In his book Emotional Intelligence at Work, Hendrie Weisinger tells you to prepare statements ahead of time to tell yourself in stressful situations. “I’ll ask for specific examples of what I need to improve on,” “I’ll learn from criticisms I get how to be a better lawyer,” “I’ve done good work,” “I’ll remember positives as well as negatives.” If you make a point of telling yourself comments like this, you can make sure that your reactions in the review are appropriate.
How to handle yourself during the review. Take a deep breath ...
Remember, people can’t see how you feel. They only see how you behave. A review is a stressful situation for anybody. Your reviewers themselves aren’t happy when they’re being reviewed, either. But nobody has to know how you really feel. Take deep breaths. No matter what they say, I’ll show you how to handle it. To the extent you can—relax!
Remember that what you’re hearing are learning tools, not personal judgments.
Anytime you receive criticism, whether it’s in an evaluation or anywhere else, remember that the only way to improve is to take the kernels of truth in criticism and make changes in what you do! Yes, it stings. But if you never in your life took any criticism well, you wouldn’t be feeding yourself or dressing yourself or making your bed, let alone doing a good job at work. Put criticism in perspective. It’s hard to accept when you’re hearing it, but criticism really does make you better. As one lawyer commented, “Criticism is designed to make you better. It’s not there to break you down as a lawyer!” Remember that when you’re on the spot!
Remember that what's going on isn't a search for the "truth." It's a collection of perceptions about you. Important perceptions.
If you get a review that says, “Your writing skills are not up to par,” that doesn’t mean that there’s anything wrong with your writing skills. What it’s really saying is, “The work product that you’ve turned into us here at the office isn’t what we expected.” It says nothing about what you’re personally capable of accomplishing or what you might do in future. It’s got no predictive value. It’s just a snapshot of someone’s opinion right now.
You need to know the source of any negative comments.
Evaluations are different from employer to employer. Some reviewers sign their comments, and others don’t. Some reviews are totally oral. At others, the reviewers will read to you from evaluation forms.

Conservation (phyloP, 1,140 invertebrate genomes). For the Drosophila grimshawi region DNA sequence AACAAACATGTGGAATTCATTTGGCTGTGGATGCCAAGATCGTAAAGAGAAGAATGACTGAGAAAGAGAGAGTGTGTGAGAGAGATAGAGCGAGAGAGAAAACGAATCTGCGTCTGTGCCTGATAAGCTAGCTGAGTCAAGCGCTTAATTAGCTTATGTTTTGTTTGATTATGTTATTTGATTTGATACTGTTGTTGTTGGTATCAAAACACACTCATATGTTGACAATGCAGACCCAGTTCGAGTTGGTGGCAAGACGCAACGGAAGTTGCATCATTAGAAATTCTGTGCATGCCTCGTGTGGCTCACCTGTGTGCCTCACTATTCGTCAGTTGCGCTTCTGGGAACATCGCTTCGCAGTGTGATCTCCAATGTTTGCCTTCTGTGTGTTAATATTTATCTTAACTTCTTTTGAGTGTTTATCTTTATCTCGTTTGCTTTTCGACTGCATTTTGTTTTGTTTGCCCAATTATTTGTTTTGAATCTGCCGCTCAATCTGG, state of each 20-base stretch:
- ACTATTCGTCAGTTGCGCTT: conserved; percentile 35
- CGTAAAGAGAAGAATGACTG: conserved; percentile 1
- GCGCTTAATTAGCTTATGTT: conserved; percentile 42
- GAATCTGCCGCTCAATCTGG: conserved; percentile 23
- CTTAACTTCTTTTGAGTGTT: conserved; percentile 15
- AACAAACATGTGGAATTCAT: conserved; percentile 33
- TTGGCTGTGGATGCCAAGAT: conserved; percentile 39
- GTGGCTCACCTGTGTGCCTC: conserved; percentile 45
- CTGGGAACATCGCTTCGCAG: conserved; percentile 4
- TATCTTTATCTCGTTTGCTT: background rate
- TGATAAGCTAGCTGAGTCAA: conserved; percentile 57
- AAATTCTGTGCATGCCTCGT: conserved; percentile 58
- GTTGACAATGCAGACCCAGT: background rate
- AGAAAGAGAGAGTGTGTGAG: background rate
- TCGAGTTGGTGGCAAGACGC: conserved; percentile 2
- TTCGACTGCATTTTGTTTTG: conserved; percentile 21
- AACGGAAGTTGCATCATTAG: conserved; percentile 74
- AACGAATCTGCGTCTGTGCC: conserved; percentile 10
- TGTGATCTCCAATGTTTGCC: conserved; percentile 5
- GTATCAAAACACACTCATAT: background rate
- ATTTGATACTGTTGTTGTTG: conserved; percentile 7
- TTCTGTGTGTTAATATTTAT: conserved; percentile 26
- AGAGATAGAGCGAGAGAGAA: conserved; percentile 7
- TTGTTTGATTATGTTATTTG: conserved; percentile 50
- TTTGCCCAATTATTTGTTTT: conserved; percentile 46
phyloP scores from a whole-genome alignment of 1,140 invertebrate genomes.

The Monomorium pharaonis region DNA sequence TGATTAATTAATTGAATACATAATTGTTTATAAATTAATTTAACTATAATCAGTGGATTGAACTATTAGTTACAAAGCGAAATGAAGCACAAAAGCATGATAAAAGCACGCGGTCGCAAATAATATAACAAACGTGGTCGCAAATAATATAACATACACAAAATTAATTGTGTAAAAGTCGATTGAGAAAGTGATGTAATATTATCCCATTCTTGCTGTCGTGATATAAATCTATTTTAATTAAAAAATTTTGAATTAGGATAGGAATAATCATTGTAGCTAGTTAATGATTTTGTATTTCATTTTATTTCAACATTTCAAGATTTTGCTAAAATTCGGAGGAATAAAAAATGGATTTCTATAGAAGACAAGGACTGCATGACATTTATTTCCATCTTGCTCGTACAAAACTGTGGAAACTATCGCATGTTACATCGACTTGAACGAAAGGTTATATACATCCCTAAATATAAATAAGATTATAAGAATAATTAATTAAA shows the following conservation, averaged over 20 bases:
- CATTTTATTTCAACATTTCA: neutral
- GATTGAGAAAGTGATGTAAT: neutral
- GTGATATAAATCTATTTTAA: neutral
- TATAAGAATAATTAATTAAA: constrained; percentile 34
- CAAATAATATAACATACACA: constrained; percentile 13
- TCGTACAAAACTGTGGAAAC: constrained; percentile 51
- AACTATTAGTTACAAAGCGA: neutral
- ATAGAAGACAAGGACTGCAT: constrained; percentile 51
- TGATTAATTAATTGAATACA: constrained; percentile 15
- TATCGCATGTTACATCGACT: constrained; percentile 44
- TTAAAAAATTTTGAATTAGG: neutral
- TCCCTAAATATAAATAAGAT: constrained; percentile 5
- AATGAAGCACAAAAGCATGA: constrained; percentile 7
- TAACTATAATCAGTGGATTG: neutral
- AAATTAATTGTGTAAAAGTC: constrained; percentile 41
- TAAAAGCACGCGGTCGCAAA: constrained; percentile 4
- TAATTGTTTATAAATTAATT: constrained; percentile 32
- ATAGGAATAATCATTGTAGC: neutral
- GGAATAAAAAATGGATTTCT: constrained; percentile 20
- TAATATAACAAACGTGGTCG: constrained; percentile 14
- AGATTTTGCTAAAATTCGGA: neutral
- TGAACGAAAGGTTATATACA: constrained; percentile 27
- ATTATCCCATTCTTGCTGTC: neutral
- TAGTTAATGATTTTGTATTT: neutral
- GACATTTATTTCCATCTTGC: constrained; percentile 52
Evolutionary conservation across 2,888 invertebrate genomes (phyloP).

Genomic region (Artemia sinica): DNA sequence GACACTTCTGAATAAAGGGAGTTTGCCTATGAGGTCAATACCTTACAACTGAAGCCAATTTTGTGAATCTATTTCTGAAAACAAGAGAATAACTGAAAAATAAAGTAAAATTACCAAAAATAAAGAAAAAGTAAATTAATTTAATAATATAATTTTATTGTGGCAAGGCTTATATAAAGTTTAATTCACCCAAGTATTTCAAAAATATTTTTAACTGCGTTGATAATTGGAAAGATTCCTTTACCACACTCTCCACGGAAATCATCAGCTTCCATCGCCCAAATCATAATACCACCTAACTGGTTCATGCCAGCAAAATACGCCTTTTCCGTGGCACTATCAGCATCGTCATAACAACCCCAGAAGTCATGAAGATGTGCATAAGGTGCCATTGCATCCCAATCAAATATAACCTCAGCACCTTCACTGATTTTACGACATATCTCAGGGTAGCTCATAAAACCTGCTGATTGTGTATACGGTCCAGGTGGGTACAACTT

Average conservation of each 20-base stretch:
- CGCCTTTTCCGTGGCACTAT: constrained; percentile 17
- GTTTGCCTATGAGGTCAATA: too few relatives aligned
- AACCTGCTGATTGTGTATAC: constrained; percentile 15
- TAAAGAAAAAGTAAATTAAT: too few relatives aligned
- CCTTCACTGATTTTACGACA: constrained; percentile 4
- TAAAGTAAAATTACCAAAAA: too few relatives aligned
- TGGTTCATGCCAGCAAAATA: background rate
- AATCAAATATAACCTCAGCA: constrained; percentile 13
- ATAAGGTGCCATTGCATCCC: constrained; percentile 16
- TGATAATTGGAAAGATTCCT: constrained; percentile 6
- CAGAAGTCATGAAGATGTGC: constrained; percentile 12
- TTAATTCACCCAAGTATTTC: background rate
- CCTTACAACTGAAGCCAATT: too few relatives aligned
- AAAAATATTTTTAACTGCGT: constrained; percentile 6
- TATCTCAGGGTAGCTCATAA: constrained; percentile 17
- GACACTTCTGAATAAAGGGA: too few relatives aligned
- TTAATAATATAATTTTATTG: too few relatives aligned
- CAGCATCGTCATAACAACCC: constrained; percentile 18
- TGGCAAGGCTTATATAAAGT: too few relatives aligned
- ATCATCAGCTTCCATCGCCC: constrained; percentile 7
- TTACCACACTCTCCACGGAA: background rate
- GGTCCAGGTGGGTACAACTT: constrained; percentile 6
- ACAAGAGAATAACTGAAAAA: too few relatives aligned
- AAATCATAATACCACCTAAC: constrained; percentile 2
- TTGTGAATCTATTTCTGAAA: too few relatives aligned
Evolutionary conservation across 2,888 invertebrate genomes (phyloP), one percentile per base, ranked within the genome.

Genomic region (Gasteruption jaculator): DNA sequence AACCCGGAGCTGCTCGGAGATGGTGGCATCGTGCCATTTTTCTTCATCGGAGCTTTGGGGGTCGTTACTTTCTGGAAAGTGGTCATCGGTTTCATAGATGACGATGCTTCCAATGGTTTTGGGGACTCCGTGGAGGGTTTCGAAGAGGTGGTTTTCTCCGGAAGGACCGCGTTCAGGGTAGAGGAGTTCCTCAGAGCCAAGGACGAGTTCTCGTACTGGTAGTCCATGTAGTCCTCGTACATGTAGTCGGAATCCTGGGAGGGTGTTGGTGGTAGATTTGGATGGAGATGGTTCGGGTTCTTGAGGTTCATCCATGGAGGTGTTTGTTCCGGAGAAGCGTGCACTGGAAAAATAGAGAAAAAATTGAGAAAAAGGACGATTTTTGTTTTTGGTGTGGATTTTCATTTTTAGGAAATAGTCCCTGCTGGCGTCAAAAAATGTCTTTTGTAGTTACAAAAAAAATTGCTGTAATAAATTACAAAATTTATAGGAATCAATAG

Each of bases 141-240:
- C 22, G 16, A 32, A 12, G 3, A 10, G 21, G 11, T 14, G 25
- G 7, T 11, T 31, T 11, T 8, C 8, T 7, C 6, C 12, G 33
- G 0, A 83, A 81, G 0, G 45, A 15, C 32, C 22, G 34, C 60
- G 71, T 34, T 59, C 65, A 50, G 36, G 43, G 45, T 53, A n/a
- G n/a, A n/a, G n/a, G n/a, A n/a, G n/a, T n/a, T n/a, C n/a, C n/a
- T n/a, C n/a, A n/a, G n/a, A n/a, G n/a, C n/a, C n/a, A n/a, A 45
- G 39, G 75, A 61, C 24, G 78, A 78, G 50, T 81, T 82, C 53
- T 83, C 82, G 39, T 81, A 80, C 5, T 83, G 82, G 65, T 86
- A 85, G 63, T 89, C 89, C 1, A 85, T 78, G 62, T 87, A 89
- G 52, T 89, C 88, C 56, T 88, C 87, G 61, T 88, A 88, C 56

Everybody agrees that no matter whether the reviews are oral or written, you have to know the source of negative comments. As one Ann Arbor, Michigan attorney says, “If you don’t know who said what, there’s no accountability and no way for you to respond. You need the opportunity to sit down with people who say things about you, good and bad. Otherwise, you suspect everybody, and you don’t know which projects you’ve done well and which you haven’t!”
It may be that you ask to see the written reviews, and the reviewer won’t show them to you. Not a good sign! As the partner at one firm says, “If an attorney won’t let you see the review, you probably didn’t want to see it in the first place.” Reassure the reviewer that you’re not worried about what’s said about you—you want to improve, and that means hearing everything, good, bad, or ugly. It’s worth a shot!
When you hear criticism—and you will—don’t whine, complain, challenge, get defensive, or cry. If you do—you’re through.
The reason I gave you the “self-talk” to use before you walk into an evaluation is that you’re going to need it. Remember—they’re watching you closely to see how you handle criticism. It’s one of the toughest challenges you face as a new lawyer. Stay calm and collected. One Sacramento attorney says, “Remember the three R’s: reserved, respectful, responsive.” The hiring partner at one large firm advises that you “Show them that you get it, that you understand there’s an issue and you want to improve. If you’ve done some good projects, bring them in with you, and when they criticize you about something else, pull out your good projects and say, ‘I did well here—what did I do wrong over here? Did I go too far or not far enough?’ Show them that you care and that you want to do better! If you react poorly, you’re done. Even if you’re right, who cares? It’s all about perceptions.” Hodgson Russ’ Adam Perry adds, “When you get criticized, soak it up and enjoy it. There’s always a way to isolate and get rid of someone who’s defensive.”
CAREER LIMITING MOVE
In response to a verbal lashing about poor billable hours from a managing partner at a major New York firm, a first year associate offered the following defense: "But Sir, I think the real problem is that my skills would be better utilized doing rainmaking."
SMART HUMAN TRICK